Many of the changes introduced by project managers are less dramatic, such as when information is being gathered for weekly progress reports to a client.  Traditionally, the approach might be that the lead person has a quick meeting or a call with each knowledgeable person within the team covering different regions.  Then they would pull something together.  Without this proactive approach, this could turn into a significant time-consuming task to get to the point that they were able to report back to the client. 

If a project manager is involved, they may disrupt that process and provide an alternative way of working.  The project manager could work with the client to agree on a template for the information that needs to be reported regularly, then put a process in place to gather and report the key information in a client-facing report.  The project manager would do some of the chasing which is required to make sure that people are aware of deadlines.  The task of actually updating the information, to indicate where they are against their designated task, would fall to the legal teams including lawyers and/or paralegals. 

So, the project manager plays a key role in creating and managing a centralized list of tasks, progress achieved each week, and any issues that may need to be resolved.  At that point you’ve got seamless sharing of task lists, progress, and risks.

LegalBizDev:  It sounds like one key LPM benefit is increased transparency.

O’Sullivan:  Exactly. The result is that at different stages of the matter, clients don’t have the feeling that lawyers are working on something and that they won’t know much until they’re finished.  There’s much more of a collaborative sense, that we’re one team, working on behalf of one another.

LegalBizDev:  How much influence do project managers have over budgets and costs?

O’Sullivan:  Of course, budgeting is key.  Typically, the project manager is involved from the start in creating a budget so there’s a mutual understanding of how much the matter is expected to cost, along with a resourcing plan to meet that budget.  So, once you’ve created that type of plan, you got something to track against.  You’ve got an aspirational plan and you’ve got the actual experience.  If you run one up against the other, you can see where they’re not aligned.  If you do that on a regular basis, rather than on a reactive basis, then you start to see trends.  At times, you might say, ‘OK, we need to address this in a different way.’  That may mean a conversation with the client to discuss the methodology or on issues with different pieces of work.  This may lead to some decisions to go to a different approach and avoid any surprises to the client.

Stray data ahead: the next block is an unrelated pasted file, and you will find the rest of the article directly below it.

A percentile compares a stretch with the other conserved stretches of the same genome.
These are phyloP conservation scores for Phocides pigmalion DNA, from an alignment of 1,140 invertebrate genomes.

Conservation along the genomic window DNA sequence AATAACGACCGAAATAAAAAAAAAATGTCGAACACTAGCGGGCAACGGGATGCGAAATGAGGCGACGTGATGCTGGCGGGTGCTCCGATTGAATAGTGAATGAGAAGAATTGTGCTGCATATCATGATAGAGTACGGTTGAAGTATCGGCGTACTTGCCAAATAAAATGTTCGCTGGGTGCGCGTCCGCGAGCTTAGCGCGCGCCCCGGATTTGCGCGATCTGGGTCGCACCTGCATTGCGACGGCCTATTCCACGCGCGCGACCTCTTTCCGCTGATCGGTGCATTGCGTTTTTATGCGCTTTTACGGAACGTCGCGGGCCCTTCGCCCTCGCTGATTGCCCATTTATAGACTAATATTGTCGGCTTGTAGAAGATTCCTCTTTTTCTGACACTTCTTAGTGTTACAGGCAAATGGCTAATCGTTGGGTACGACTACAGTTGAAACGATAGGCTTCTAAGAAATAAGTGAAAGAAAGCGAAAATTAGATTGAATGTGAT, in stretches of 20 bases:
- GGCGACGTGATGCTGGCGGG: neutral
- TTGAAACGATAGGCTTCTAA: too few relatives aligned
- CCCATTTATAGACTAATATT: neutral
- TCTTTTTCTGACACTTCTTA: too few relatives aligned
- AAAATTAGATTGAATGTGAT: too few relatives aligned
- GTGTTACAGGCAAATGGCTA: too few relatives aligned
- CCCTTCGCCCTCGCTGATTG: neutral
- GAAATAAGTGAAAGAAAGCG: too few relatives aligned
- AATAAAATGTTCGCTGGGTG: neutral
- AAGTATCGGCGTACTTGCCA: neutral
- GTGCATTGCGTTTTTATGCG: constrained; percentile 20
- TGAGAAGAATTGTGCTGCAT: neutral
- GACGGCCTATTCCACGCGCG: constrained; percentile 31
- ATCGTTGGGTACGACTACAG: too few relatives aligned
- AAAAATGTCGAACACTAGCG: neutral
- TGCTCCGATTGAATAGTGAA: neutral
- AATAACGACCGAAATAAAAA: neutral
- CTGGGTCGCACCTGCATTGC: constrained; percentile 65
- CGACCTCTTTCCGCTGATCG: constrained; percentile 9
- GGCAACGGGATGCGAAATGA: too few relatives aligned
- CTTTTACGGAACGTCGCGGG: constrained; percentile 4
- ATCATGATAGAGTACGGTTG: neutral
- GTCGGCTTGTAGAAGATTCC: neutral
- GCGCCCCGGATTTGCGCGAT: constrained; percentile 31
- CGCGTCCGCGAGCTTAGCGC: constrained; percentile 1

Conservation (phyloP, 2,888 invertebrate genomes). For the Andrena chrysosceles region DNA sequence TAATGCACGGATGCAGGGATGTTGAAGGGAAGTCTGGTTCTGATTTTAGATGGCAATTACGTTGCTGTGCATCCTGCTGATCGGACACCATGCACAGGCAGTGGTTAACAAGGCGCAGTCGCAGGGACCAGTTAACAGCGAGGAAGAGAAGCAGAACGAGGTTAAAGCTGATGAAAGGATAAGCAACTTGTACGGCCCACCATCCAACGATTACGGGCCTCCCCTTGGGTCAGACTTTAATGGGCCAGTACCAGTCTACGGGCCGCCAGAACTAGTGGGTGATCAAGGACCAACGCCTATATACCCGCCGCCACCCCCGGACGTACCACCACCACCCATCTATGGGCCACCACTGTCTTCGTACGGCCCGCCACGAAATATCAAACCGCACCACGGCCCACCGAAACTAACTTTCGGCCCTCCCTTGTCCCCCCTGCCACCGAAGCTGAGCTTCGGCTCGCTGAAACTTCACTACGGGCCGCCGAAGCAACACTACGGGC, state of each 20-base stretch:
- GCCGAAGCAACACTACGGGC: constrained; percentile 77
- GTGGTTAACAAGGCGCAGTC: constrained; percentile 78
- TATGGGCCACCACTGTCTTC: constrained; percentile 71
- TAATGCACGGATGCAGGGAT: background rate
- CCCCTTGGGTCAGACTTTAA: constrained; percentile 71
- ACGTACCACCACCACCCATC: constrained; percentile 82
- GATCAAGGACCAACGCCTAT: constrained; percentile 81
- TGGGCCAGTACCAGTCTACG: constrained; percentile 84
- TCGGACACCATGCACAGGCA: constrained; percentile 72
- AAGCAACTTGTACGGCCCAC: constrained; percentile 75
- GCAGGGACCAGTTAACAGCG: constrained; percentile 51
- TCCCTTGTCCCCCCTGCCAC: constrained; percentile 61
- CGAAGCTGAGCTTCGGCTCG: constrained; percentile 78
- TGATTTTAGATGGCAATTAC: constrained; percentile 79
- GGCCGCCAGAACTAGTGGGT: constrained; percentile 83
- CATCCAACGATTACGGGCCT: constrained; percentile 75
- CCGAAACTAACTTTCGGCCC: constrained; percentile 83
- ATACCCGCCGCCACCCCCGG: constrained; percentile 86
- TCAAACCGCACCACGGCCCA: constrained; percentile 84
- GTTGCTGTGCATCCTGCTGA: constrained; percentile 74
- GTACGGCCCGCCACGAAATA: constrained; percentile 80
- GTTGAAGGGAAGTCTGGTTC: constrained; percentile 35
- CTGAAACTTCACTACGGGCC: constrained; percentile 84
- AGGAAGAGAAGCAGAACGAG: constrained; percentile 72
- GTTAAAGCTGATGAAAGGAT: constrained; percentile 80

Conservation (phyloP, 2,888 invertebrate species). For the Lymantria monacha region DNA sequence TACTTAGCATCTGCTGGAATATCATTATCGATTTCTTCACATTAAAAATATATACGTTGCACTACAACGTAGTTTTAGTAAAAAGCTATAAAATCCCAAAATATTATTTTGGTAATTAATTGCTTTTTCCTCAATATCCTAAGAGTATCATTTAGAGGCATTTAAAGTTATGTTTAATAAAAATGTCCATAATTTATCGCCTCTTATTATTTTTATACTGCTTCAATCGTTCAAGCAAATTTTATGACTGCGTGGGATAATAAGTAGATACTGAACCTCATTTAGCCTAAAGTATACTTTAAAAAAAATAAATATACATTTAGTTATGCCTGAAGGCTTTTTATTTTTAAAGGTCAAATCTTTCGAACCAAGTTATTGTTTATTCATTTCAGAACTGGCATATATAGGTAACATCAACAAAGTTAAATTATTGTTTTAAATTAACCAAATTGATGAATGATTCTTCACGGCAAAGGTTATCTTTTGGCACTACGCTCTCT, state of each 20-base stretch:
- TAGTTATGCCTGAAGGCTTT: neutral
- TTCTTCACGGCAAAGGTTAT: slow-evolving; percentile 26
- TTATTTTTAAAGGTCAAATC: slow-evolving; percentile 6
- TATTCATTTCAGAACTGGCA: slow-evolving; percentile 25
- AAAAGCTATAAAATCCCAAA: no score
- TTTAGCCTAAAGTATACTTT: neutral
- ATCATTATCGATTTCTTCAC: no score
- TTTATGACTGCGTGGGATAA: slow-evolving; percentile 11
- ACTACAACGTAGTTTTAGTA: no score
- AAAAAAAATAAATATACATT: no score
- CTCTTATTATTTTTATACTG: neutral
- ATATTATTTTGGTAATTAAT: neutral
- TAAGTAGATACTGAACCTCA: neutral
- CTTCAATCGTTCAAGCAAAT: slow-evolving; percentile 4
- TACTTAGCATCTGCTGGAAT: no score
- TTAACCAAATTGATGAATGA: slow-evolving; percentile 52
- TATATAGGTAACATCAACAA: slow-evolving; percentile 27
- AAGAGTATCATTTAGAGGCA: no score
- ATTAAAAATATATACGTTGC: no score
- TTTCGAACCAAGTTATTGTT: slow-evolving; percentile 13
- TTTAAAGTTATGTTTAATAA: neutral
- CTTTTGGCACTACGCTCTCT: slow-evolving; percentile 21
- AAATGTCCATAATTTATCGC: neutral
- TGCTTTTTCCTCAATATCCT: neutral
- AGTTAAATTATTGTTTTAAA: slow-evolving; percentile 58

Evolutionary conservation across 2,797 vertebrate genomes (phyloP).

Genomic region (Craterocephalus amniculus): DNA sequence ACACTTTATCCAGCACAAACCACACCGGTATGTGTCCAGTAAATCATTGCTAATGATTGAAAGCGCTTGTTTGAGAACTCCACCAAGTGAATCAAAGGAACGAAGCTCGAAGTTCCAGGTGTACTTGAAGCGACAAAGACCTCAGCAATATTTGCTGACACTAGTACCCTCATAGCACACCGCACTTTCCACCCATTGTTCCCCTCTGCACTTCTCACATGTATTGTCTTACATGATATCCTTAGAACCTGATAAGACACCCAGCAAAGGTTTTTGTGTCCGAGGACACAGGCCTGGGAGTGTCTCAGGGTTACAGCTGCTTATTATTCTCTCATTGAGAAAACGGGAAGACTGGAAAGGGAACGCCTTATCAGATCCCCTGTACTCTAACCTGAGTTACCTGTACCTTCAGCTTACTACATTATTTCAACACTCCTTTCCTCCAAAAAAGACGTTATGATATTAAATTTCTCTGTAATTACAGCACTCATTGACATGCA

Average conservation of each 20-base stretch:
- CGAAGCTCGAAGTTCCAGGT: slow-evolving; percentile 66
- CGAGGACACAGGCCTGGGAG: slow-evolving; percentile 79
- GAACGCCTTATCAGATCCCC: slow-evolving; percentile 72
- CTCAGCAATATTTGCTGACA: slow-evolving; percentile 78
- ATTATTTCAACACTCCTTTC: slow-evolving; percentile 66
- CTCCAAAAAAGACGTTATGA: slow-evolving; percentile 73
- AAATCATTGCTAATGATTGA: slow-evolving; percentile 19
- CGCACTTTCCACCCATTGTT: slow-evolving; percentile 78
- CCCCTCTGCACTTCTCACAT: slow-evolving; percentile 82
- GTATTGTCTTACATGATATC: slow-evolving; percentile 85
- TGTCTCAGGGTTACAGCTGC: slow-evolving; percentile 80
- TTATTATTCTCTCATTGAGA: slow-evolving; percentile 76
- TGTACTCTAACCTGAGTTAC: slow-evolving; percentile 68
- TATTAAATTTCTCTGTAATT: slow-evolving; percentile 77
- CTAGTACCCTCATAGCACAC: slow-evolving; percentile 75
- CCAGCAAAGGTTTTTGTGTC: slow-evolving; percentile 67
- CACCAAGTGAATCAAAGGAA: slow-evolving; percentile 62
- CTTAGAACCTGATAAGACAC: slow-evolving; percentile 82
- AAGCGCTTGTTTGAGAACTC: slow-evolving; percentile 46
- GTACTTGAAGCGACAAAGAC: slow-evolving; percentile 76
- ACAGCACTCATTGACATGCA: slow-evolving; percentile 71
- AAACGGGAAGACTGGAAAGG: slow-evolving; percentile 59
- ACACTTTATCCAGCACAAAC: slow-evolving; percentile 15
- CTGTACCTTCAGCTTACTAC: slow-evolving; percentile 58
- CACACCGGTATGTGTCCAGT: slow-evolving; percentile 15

LegalBizDev:  One obvious concern some firms have about hiring project managers is the potential expense.  Are these individuals billable or are they an overhead cost? 

O’Sullivan:  It depends.  Given that our legal project managers are performing key client-facing roles and providing added value to our clients, they are often fee earners whose time is charged to clients, although at a lower hourly rate than lawyers. We are positioning them to be the leaders on processes, controls, and communication, and many clients are willing to pay because they recognize them as crucial participants who can control the total cost of the matter.

That said, of course our teams are sensitive to client concerns about cost.  In cases where clients object, or we determine that management tasks do not have visible value to our clients (for example in standard financial reporting) time is recorded as non-billable, though the benefit to the matter is usually still significant.

LegalBizDev:  Do project managers talk directly to the client?